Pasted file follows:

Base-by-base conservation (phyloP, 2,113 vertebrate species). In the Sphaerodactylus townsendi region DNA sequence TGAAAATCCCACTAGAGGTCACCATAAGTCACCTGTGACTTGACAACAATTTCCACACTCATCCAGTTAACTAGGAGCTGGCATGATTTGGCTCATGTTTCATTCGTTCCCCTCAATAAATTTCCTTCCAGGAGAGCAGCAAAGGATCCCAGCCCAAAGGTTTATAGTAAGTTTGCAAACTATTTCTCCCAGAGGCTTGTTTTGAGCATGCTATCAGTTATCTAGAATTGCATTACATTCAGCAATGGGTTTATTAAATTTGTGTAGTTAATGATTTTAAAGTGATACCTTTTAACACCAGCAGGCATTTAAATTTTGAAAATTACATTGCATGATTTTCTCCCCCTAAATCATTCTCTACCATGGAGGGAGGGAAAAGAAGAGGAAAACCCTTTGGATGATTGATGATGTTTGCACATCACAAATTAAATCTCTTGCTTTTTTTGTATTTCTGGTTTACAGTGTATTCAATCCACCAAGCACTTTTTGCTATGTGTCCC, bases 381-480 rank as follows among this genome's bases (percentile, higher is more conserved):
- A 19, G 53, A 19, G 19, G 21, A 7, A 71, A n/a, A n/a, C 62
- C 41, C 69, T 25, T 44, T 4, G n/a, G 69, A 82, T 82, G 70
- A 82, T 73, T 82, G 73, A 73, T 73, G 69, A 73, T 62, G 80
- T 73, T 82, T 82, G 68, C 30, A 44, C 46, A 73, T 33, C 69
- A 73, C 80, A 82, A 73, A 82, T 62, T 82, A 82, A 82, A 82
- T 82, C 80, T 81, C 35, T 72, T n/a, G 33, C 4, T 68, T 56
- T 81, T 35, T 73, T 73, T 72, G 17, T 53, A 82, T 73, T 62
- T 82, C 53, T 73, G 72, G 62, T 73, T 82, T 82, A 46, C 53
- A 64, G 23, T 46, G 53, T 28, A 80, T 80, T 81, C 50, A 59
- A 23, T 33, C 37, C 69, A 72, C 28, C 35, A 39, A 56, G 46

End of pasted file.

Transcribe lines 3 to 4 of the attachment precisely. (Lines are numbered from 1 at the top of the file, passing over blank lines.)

- C 41, C 69, T 25, T 44, T 4, G n/a, G 69, A 82, T 82, G 70
- A 82, T 73, T 82, G 73, A 73, T 73, G 69, A 73, T 62, G 80